3 thoughts on “How I became a computer geek

  1. Hey Chris,

    It's very uncanny how similar your experience was to mine. There are a few minor details that are different, but overall what was important was the same:

    I was introduced to computers by Mr. MacDonald, the A/V guy (who happened to be a very close friend's step dad) at our elementary school. I was so fascinated and excited by what he was able to do with computers, my parents went out and bought a Commodore 64-SX Portable, which I still have (most of, anyway). I remember spending hours writing BASIC programs that would scroll my name across the screen in different patterns, and bringing it to my 3rd grade class to play games, forever cementing my reputation as a nerd.

    Then it was on to the Apple IIe, the 8086 MS-DOS PC with the Turbo button (very fancy) and learning Pascal in school... the on to the 486-33 that I used to play Doom with my friends over the 10-base-2 coaxial network... to joining the local BBS and coordinating movie nights over chat ... to even starting our own BBS -- with aspirations of starting an actual ISP to connect up all of Cape Cod -- and registering our first domain in 1994 (ascension.com) ... then going off to Earlham and being even more inspired when I saw computers directly connected to the Internet. The rest is kind of history.

    I think your 'ingredients' are exactly correct and I couldn't offer any better advice to anyone trying to "get into" computers. We have two little kids now and it will be very interesting to see what their "Commodore 64s" and "BBSs" will be. I hope we can recognize those things when they come. I'm sure they will look much different.

    Thanks for writing this. It was really fun to visit these memories.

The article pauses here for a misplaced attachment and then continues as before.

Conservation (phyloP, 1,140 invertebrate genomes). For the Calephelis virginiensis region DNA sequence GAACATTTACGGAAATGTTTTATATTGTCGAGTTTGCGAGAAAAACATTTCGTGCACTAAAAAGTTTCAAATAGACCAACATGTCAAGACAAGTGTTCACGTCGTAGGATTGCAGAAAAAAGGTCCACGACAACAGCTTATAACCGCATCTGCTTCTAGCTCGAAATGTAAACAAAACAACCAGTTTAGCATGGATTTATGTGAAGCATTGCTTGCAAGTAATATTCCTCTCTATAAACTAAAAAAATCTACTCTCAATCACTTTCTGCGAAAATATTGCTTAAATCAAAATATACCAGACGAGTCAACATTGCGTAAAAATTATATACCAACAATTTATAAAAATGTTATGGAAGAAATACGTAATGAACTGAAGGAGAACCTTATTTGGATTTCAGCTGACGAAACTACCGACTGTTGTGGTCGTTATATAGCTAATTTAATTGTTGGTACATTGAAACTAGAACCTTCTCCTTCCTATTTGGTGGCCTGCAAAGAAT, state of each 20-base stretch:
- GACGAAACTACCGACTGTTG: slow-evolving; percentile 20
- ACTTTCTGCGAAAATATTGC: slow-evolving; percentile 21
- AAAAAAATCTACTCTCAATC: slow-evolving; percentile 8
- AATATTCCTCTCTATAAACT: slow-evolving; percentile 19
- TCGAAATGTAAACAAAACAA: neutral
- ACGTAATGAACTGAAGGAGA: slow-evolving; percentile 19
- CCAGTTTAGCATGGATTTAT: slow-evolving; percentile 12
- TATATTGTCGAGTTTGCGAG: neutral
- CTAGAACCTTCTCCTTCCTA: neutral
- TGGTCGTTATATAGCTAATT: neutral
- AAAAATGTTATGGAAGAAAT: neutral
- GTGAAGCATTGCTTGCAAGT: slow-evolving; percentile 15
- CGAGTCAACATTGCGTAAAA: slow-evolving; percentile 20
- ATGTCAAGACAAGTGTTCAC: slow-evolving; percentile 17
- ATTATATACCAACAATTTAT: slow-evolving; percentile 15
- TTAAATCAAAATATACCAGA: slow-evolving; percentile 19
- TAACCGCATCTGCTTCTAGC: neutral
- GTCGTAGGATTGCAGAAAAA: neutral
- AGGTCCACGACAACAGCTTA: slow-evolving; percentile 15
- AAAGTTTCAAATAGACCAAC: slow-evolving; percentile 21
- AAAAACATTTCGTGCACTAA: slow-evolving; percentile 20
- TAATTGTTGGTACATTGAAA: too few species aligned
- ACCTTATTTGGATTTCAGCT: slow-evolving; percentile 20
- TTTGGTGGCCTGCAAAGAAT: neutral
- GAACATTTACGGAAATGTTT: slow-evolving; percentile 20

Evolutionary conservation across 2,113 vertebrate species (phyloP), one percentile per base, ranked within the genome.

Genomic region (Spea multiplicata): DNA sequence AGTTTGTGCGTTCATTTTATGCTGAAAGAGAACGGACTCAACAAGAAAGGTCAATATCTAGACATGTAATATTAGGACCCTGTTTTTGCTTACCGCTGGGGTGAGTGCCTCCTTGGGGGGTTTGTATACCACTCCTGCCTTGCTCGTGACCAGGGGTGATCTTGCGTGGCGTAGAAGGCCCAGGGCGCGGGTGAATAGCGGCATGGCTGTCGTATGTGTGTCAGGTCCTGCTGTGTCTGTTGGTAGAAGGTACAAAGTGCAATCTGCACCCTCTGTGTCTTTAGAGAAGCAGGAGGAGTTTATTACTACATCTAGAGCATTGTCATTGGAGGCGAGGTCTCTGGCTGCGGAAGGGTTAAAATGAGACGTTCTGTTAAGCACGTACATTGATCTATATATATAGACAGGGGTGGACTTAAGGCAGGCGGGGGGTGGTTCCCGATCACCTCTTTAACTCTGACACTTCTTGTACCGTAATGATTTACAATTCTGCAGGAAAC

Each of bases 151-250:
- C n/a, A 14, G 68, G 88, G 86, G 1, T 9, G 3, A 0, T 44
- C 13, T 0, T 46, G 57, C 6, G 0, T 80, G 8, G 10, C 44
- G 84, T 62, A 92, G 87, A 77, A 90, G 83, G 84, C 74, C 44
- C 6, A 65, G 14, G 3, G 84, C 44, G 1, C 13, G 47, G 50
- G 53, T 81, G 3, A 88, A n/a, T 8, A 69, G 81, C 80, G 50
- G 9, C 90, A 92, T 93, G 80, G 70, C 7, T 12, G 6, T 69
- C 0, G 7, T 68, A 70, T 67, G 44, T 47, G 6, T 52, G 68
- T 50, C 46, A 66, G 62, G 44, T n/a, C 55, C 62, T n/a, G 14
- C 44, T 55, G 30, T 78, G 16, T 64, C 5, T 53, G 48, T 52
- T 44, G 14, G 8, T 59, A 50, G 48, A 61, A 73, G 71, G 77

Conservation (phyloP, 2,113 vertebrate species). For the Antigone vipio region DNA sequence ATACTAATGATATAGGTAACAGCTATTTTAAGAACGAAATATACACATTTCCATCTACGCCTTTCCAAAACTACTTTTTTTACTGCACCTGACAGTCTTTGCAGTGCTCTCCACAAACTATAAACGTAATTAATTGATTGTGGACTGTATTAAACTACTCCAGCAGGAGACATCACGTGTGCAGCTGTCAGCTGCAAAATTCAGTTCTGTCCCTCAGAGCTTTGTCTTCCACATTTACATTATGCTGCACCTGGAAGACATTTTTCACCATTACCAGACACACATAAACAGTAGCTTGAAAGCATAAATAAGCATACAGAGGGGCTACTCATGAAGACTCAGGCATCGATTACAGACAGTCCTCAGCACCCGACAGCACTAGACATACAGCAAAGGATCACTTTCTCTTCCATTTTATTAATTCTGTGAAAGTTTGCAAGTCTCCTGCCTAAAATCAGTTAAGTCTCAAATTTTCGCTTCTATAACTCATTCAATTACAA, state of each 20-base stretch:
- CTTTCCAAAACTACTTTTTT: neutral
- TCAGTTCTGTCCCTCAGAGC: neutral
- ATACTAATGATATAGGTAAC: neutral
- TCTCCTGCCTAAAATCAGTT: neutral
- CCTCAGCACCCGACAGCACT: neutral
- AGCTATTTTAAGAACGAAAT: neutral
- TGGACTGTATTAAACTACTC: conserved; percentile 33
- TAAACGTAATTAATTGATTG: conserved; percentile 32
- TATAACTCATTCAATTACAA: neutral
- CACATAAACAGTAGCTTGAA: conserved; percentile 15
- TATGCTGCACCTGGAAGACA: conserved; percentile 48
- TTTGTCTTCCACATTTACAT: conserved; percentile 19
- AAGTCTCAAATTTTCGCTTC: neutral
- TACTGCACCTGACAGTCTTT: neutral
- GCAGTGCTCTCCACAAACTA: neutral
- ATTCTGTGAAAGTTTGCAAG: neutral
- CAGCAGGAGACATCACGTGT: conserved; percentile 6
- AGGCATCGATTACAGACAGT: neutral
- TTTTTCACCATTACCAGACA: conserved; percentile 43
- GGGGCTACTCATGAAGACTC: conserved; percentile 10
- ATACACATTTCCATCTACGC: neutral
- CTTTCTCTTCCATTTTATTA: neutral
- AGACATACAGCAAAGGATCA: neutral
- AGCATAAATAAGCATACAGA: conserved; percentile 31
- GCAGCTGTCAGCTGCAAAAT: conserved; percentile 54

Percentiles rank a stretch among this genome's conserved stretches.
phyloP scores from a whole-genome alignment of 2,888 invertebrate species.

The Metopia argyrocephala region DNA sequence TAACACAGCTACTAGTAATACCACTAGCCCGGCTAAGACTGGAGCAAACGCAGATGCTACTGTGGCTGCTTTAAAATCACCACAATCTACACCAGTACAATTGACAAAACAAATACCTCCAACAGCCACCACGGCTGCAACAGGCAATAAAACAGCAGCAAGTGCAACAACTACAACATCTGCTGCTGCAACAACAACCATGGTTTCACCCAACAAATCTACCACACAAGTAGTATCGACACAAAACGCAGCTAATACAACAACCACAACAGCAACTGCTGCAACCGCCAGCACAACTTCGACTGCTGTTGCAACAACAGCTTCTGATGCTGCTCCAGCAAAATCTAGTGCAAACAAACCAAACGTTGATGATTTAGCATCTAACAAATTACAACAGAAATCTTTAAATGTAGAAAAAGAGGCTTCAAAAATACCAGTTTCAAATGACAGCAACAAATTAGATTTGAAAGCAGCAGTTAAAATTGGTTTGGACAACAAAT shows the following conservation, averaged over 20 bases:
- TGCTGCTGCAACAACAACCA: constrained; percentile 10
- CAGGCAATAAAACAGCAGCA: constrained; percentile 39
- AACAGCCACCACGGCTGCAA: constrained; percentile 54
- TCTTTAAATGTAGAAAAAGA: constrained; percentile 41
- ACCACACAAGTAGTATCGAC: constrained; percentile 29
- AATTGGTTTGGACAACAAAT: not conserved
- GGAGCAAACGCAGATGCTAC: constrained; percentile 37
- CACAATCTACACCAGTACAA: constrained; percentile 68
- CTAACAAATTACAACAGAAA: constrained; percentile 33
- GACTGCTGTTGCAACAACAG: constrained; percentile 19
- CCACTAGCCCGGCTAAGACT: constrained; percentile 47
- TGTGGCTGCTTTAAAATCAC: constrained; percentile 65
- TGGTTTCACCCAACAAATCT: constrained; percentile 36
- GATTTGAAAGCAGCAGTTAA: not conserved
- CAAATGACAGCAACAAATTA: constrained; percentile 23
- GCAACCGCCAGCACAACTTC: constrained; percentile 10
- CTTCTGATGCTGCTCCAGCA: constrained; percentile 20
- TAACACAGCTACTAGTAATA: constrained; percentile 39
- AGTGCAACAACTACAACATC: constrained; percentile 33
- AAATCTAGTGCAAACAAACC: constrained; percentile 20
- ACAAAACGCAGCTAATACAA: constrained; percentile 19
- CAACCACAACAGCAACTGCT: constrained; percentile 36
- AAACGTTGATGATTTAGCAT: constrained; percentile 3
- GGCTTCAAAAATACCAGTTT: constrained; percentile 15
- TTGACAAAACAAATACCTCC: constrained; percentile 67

2. Oh the memories. My first peek at a computer was a bit before your time. It was this huge box like thing that they brought to our Jr. High School back in the 70's. I was in a group of kids that were enrolled in MGM (mentally gifted minors) way back before being a geek was even remotely cool. I was fascinated by everything having to do with it.

    I made the mistake of getting married way too young and gave up a lot of dreams to assist my ex-husband with his. But back in the 80's as a young wife I managed to get him to buy my Atari 800 and spent many, many hours flipping through computer magazines and entering basic programs from them. I actually loved having errors because I loved the process of finding where I (or they) had made mistakes.

    Over the years I have always found a way of updating my computer and rarely have I gone without one. Kids and life kept me from persuing programming but I admire all those that devote their time to making our lives easier with their programs.

    I passed on my love of technology to my kids and although only one works for a software company (Blizzard) they all have computers and cell phones and keep me updated on their comings and goings.

    Thanks to all of this technology I am considered a "cool" grandma because I play MMO's and share with the "kids" so many things via the internet.

    Thank you for this peek into your perspective.

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